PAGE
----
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Culture

Hellenic Classical Charter School Honored as TNH’s Educator of the Year

February 14, 2019

LONG ISLAND CITY – The teachers of the Hellenic Classical Charter School (HCCS) of Brooklyn were honored as The National Herald’s Educator of the Year on February 11 in celebration of the Greek Letters and the Feast of the Three Hierarchs. The award was presented at TNH’s Long Island City offices with many distinguished guests present, including the Consul General of Greece in New York Konstantinos Koutras, Consul General of Cyprus Alexis Phedonos-Vadet, and Consul of Greece Lana Zochiou.

HCCS principal since 2007 Christina Tettonis accepted the award on behalf of all the teachers. A Brooklyn native, born to Greek immigrant parents, Tettonis spoke about the dedication of the teachers at HCCS and the importance of the school’s mission.

Also present, previous Educators of the Year, including President of the Federation of Hellenic-American Educators and Cultural Associations of America Stella Kokolis, and Demosthenes Triantafillou, President of the Greek Teachers Association “Prometheus,” as well as Timoleon Kokkinos.

Kokolis congratulated TNH and the honorees and spoke about the importance and value of Greek education, noting that the honorees’ and TNH’s continuing efforts and support of the Greek language and letters are vital. She pointed out that Joy Petrakos, HCCS Director of Operations and Finance, was also a graduate of St. Demetrios School in Astoria and was continuing the legacy she learned from Mr. Kokkinos.

Dr. Ioannis Efthimiopoulos, the Director of the Greek Education Department of the Archdiocese of America, was among the speakers offering congratulations and encouragement to the educators to continue their mission to promote the Greek language and education.

TNH’s Educator of the Year in 2018, Triantafillou also congratulated the honorees and TNH and noted the importance of unity in Greek education, pointing out the upcoming program organizing trips to Greece for students which he hopes will expand to include students from the HCCS.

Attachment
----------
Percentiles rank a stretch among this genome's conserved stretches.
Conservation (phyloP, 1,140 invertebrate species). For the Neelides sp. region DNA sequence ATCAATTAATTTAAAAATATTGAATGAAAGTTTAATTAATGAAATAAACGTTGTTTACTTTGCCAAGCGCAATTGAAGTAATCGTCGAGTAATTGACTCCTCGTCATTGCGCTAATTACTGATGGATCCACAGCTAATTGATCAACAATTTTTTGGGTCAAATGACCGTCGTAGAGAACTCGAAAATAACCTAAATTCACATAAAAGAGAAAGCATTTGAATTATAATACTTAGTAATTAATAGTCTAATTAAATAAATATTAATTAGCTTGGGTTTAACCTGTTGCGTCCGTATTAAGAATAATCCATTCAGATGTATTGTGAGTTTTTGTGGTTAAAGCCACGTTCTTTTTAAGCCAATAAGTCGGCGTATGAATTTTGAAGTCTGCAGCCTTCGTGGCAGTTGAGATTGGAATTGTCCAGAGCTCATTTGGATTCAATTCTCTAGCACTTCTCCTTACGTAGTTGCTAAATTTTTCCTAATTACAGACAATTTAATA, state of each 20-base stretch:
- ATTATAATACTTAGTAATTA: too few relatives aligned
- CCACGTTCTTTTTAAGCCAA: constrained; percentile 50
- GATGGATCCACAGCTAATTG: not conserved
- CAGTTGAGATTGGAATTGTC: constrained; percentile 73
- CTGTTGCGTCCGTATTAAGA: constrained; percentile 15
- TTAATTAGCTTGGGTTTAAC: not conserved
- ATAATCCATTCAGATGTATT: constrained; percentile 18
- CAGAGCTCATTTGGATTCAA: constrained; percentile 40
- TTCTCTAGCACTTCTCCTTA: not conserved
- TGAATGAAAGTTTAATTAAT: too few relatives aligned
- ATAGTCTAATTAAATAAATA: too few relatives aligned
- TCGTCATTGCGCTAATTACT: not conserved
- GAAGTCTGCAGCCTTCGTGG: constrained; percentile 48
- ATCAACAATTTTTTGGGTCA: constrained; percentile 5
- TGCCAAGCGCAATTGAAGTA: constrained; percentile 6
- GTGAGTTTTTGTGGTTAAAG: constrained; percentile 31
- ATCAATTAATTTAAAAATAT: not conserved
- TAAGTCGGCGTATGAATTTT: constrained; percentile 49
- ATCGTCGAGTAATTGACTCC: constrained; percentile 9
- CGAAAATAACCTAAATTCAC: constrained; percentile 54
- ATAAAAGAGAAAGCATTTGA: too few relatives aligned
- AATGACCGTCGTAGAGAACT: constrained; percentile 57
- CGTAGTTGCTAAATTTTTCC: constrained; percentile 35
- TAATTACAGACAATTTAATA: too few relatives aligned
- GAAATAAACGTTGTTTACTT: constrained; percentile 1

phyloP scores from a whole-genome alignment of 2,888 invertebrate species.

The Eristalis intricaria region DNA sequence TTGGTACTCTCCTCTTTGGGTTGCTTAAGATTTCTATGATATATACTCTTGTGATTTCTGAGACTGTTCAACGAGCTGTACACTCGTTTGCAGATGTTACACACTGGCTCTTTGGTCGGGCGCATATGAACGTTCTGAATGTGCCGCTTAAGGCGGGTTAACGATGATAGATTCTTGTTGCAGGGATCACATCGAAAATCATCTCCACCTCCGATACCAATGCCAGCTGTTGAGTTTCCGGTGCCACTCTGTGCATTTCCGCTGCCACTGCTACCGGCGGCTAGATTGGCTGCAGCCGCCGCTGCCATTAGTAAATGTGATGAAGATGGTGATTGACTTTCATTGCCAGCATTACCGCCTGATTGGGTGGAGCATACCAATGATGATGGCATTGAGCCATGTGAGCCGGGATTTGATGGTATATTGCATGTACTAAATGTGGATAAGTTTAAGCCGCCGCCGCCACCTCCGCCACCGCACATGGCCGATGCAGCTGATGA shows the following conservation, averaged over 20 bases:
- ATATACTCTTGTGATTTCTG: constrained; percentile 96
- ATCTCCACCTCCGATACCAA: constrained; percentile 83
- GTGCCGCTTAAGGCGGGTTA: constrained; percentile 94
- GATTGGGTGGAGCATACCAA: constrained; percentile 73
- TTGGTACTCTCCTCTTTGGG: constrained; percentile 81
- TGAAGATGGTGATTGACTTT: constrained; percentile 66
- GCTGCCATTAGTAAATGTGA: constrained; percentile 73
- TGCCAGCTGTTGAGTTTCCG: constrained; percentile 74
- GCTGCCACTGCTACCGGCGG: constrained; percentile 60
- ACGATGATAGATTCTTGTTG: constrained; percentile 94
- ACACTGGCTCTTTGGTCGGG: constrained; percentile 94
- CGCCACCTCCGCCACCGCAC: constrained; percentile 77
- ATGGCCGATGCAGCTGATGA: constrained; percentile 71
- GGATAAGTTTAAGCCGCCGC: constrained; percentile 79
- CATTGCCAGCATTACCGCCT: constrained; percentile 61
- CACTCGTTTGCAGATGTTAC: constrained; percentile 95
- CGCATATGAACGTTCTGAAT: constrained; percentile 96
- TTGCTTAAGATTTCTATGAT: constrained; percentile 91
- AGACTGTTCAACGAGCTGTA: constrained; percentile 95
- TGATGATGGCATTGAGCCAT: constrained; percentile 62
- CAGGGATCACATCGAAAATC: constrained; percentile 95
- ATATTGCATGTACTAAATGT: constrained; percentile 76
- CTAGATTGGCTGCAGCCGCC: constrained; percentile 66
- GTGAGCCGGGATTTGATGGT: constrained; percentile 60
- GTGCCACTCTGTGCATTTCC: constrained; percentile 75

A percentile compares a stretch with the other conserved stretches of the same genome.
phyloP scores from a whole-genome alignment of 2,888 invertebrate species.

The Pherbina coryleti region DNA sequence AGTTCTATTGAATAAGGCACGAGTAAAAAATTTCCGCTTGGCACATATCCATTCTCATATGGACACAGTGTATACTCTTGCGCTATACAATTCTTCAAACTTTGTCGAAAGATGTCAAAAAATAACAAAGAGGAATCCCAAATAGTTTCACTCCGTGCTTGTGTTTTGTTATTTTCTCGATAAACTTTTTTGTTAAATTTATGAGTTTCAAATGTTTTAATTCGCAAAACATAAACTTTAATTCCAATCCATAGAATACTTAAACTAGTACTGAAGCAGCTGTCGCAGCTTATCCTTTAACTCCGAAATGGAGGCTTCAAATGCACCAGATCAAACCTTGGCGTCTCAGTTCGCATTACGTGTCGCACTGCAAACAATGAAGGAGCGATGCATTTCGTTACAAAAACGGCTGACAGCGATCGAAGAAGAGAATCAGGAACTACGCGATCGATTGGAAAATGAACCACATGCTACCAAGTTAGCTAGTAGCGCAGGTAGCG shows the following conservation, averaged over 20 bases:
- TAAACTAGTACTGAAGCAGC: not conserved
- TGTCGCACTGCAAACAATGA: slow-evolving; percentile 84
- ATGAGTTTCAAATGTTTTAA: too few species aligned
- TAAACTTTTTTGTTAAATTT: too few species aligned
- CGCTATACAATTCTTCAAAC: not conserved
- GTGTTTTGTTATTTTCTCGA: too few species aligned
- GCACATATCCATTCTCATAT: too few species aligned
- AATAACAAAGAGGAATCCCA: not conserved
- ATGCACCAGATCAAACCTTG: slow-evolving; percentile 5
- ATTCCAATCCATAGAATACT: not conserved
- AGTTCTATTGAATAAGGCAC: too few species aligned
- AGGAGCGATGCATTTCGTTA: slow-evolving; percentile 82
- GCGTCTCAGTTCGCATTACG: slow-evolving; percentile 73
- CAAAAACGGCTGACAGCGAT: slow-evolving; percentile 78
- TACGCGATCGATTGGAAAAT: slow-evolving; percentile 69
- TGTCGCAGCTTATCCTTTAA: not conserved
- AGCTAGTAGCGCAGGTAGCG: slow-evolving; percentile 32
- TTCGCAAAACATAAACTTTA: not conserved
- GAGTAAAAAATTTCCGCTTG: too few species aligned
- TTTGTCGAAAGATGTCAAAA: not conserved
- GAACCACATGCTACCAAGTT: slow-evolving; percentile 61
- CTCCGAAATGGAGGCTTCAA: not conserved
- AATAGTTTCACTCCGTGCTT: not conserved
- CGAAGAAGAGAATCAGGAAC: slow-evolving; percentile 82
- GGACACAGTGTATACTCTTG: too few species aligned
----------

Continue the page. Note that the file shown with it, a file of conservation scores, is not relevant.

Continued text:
TNH’s Publisher-Editor Antonis H. Diamataris gave the welcoming remarks at the event and noted the dedication of the teachers to preserving and promoting the Greek language and education for the younger generations and to the wider community of philhellenes everywhere.

Referring to the newspaper’s 100th anniversary celebration which was held at the New York Public Library in 2015, he noted that “the great Paul Sarbanes, former United States Senator from Maryland, said: ‘The National Herald is the school of the Omogeneia.’”

Pointing out that the celebration is a dual one for the Feast Day of the Three Hierarchs and for the Greek Letters, Diamataris also quoted from the hymn for the Feast Day of the Three Hierarchs which describes the Church Fathers in the most beautiful and poetic Greek words. He also noted that Tettonis in her acceptance speech spoke only about the teachers and staff of HCCS and not herself, since a team effort is required to achieve success in the mission of Greek education.

On December 10, the New York State Education Department (NYSED) Board of Regents approved the replication of the HCCS and issued a charter for the Hellenic Classical Charter School – Staten Island (HCCS-SI) which will be located in New York City Community School District (CSD) 31.

HCCS-SI is modeled after the highly successful HCCS-Park Slope (HCCS-PS), a charter school located in New York City CSD 15 that has a long and consistent history of success, and has been designated a High Performing Reward School by the NYSED for four consecutive years. HCCS-PS ranks among the top charter schools in New York.

Tettonis will transition to the role of Superintendent for both HCCS-PS and HCCS-SI.

HCCS-SI will follow the outstanding educational model of HCCS-PS and build upon the education strengths of District 31 schools. HCCS-SI will provide a diverse student body with a rigorous education in a dynamic environment. Using a standards-based curriculum, enriched with the Greek and Latin languages, and the classics woven throughout, the school utilizes the Socratic Method, teaching students to become critical thinkers by engaging in dialogue. Students will become college and career ready and well-prepared to succeed and contribute to the global community as responsible citizens.

A reception with light refreshments followed the award presentation.

 

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